The cinema is very real in my head! It’s actually a combination of some of my favourite art deco cinemas I’ve visited around the world. It was really fun designing it and imagining Claire’s astonishment when she sees it for the first time.
Historical novels require pretty intensive research, can you tell us about how you research?
Research is one of my favourite parts of writing. I love discovering little treasures that can be woven into the storyline or help make a character more authentic.
Documentaries, non-fiction books, and the internet are where I start my research. The real gems, though, are when I get in touch with an expert in the area I need information on or I find someone who has first-hand experience in the era I’m writing about. Most people enjoy talking about their experiences, so it’s never difficult to get answers to my questions.
Part of my research for The Cinema at Starlight Creek was working on the set of a short film and also a well-known TV drama. They were amazing experiences and just the inspiration I needed!
Dual timelines make for twice the lead characters, did you have a favourite lead to write?
Ah, depends on what day it is! I enjoyed both storylines and both lead characters as they each have their own journey to go on. Although they are born decades apart and are working in different parts of the screen industry—one as an actress and the other as a location manager—their paths are quite similar. They have dreams they want to accomplish but the challenges are the same in the male-dominated industry they work in.
You often have dual locations in your books. What far off places would you love to write about next?
I’m keen to set a book in India as it’s a country I’ve loved since first went there twenty-five years ago. I currently have a story idea brewing so here’s hoping I get to write about this wonderfully complicated and colourful country!
I’d also love to write a story set in Berlin. I went there for the first time a couple of years ago for the German release of one of my books. Berlin is visually stunning and has a complex history and a very strong artistic bent. I love it so much I’m returning there later this year and I’ll be researching an idea I’d like to develop. Who knows where it may lead?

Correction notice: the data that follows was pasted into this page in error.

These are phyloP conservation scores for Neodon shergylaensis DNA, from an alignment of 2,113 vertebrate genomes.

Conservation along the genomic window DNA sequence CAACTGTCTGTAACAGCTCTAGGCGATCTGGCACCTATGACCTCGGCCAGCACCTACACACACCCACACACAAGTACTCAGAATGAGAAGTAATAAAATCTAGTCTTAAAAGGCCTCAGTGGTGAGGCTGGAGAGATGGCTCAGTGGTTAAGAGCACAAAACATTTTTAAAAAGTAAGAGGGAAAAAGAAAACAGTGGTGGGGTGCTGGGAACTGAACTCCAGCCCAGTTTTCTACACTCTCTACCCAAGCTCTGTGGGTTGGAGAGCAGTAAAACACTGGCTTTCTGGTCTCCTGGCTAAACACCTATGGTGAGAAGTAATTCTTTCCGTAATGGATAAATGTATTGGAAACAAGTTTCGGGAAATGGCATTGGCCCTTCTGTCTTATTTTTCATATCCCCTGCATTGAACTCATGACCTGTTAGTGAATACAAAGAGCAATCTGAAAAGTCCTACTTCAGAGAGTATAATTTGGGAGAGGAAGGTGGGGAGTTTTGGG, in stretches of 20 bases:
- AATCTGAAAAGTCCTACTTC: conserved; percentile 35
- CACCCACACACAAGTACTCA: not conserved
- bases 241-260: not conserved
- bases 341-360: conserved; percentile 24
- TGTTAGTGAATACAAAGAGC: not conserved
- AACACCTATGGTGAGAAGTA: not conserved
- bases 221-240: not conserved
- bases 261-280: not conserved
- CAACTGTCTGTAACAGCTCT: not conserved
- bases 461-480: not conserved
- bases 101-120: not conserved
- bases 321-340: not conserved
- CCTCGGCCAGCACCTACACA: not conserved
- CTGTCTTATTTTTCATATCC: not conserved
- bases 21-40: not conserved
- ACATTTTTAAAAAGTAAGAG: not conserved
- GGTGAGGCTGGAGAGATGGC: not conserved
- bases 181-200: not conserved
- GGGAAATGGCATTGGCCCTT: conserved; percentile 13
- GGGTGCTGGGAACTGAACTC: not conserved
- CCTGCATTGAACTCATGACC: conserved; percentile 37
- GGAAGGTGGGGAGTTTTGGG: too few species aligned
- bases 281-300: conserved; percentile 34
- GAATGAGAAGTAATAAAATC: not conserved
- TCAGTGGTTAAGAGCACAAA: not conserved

Do you always travel to the places you write about for research purposes?
Definitely! I like to think of the settings in my books as a character that influence how other characters behave. For example, in The Cinema at Starlight Creek Claire arrives in the small country town in north Queensland for the first time and feels like she’s returning home. She’s spent her entire career travelling from place to place but has never felt like she does about Starlight Creek. This feeling of belonging in a town she’s never been to makes her question her goals in life and also changes her view on relationships.
Writing about places I know also helps bring authenticity to the story. Details such as a hidden alleyway or the way the light hits the river that weaves through the city or what a particular food tastes like … they all help bring life to the story.
Is there anything new you’re working on that you can tell us about?
I’m currently working on next year’s book that is set in WWII in Brisbane and post-war London. It’s been really fun immersing myself in these eras and I’ve learnt so much. I’m really looking forward to sharing it with you all next year!
Do you have any words of wisdom for aspiring writers?
Read, read, read. Read across different genres and study what works and, just as importantly, what doesn’t work, in a book. Connect with other writers because the friendships you make will help you through those moments of self-doubt. Enrol in courses, critique other people’s work (because you will learn a lot helping others finesse their work). If writing is your passion, don’t give up. There will be days when the words don’t flow and you’ll wonder why you’ve chose to do this but on the days when the words pour like liquid gold onto the page, you’ll remember the joy of creating new worlds and characters you will fall in love with. If you have dreams about being published by a traditional publisher then remember you only need one “yes” and it could be just around the corner so you can’t give up. It will be worth it!
Thanks for your time Alli, it was lovely to finally have you here at Beauty and Lace.
It was a pleasure, Michelle. Thank you for having me!
The Cinema at Starlight Creek is available now through Harlequin Mira and where all good books are sold.